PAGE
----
Living in Los Angeles, have you seen or met any movie stars? Who?
Yup, you can’t live in LA and not run into people. It’s not even
exciting anymore. I’ve seen (and actually know his wife) Denzel
Washington, Samuel Jackson and his wife, Victoria Rowell (from the
Young and the Restless) is a friend of mine, Dawnn Lewis (from A
Different World) another good friend. Ummm. Let me see—there are more,
I know. I just don’t see them as celebrities anymore.
you ever been to the late night Jay Leno show—as part of the audience
Years ago I went to Arsenio Hall’s show. (Am I dating myself?) And I
loved going to Bill Maher’s Politically Incorrect.
you seen the stars, the ones that are in the concretewith famous
Nope, I don’t do the tourist thing. It’s kinda like living in New York
and hanging out in the Empire State Building—doesn’t happen.
Drive, what’s your opinion?
Shop there quite a bit. My favorite Neiman Marcus is just a block away.
One of my favorite shopping places.
the food? Can you find bagels or pizza that compare to NY?
The food’s as good as anywhere else. Lots of seafood, lots of upscale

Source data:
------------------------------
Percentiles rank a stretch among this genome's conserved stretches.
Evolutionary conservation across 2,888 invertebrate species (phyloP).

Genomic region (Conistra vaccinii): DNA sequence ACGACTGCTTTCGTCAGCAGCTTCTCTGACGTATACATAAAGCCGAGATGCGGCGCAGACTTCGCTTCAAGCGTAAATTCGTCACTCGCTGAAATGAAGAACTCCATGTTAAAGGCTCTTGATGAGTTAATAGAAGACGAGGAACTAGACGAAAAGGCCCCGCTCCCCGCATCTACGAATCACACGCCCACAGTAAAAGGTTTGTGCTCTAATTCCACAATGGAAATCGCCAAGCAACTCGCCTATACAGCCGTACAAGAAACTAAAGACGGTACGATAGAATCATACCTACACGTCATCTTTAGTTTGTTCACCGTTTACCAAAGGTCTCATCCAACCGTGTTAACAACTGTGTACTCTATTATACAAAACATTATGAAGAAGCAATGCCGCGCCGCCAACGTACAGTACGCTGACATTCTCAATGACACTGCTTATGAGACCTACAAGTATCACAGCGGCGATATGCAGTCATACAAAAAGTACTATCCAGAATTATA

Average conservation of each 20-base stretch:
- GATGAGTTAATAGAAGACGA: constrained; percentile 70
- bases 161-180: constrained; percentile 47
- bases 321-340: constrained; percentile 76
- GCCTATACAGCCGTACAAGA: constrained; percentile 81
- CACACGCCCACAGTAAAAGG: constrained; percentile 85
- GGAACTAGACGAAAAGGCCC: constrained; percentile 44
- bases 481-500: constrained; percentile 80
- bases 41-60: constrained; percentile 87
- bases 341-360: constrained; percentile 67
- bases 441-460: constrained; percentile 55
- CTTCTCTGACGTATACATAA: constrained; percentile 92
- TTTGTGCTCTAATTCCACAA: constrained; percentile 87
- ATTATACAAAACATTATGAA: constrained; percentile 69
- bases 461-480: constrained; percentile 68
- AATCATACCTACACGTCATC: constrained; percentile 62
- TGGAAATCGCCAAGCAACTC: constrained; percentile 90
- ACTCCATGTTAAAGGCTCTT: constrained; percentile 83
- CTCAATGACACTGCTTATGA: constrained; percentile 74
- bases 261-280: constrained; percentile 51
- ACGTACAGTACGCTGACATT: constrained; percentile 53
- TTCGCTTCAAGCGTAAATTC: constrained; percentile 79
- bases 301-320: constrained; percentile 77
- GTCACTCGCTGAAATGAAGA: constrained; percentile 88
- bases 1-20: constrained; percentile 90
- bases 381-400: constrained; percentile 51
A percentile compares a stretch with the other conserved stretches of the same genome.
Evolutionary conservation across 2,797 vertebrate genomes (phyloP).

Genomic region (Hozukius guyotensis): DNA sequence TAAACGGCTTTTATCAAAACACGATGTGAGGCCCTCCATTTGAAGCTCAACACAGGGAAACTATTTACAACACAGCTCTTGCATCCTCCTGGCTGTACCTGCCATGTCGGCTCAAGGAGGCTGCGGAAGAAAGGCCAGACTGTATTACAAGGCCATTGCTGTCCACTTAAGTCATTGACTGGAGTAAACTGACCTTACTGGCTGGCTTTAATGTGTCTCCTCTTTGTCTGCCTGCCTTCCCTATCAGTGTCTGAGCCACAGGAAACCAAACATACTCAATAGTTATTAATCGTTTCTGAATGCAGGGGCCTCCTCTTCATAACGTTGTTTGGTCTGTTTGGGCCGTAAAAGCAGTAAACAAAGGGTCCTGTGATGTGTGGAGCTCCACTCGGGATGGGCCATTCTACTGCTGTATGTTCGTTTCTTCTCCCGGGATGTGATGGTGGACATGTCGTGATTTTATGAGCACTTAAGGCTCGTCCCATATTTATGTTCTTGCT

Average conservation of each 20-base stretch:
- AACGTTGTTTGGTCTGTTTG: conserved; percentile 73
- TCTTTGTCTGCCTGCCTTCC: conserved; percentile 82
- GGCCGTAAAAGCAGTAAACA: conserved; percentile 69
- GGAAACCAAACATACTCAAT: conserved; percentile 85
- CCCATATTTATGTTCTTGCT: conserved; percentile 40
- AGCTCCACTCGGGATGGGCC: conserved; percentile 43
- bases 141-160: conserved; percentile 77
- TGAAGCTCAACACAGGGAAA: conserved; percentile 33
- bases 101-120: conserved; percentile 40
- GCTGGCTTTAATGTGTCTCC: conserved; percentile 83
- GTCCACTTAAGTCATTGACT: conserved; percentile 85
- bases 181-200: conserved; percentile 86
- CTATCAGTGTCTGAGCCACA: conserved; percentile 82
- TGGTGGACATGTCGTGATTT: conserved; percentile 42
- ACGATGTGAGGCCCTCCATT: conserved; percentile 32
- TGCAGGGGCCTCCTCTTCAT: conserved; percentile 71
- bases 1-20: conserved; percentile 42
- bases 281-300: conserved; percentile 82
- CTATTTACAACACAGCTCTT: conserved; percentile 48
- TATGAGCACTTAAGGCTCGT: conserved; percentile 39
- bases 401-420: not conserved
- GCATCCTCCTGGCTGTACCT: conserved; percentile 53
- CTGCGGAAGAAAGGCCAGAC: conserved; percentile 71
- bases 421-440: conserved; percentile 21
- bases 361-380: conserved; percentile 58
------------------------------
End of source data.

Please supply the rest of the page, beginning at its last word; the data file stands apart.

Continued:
restaurants. I tend to love the restaurants that are right on the
have been asked many questions during your career, but would you like
to share with your fans something they haven’t asked, but you think
they would enjoy hearing about?
Are you kidding? In ten years, I’ve been asked every single thing. And
anything I haven’t told yet, I don’t want to tell. I’ve gotta keep a
little for myself, right—just a bit of mystery!
Absolutely! Thank you so much for a terrific afternoon. This has been
great! Take care.
Valerie Anne Faulkner, a New
York native, moved to the Gulf Coast of Florida in 1973. Author of
I Must Be in Heaven, a promise kept… she spends her
days working side by side with her husband, Bill, as an electrician,
then evenings, as a writer. The CFOM interviews
have been a great way for her to meet other authors and hone her
writing craft. This back-porch writer’s family is very important to
her, and she cherishes time spent with her three grown children and six
grandchildren. A few hours with family or a day enjoying one of
Florida’s Gulf beaches are her favorite ways to relieve stress and
refresh from her busy lifestyle. Valerie’s motto is “A day with prayer
. . . seldom unravels.”
Recently her story was honored
with First Place-Royal Palm Literary Award in the published/memoir
category at the Florida Writer’s Conference held in Lake
Visit her at www.imustbeinheaven.com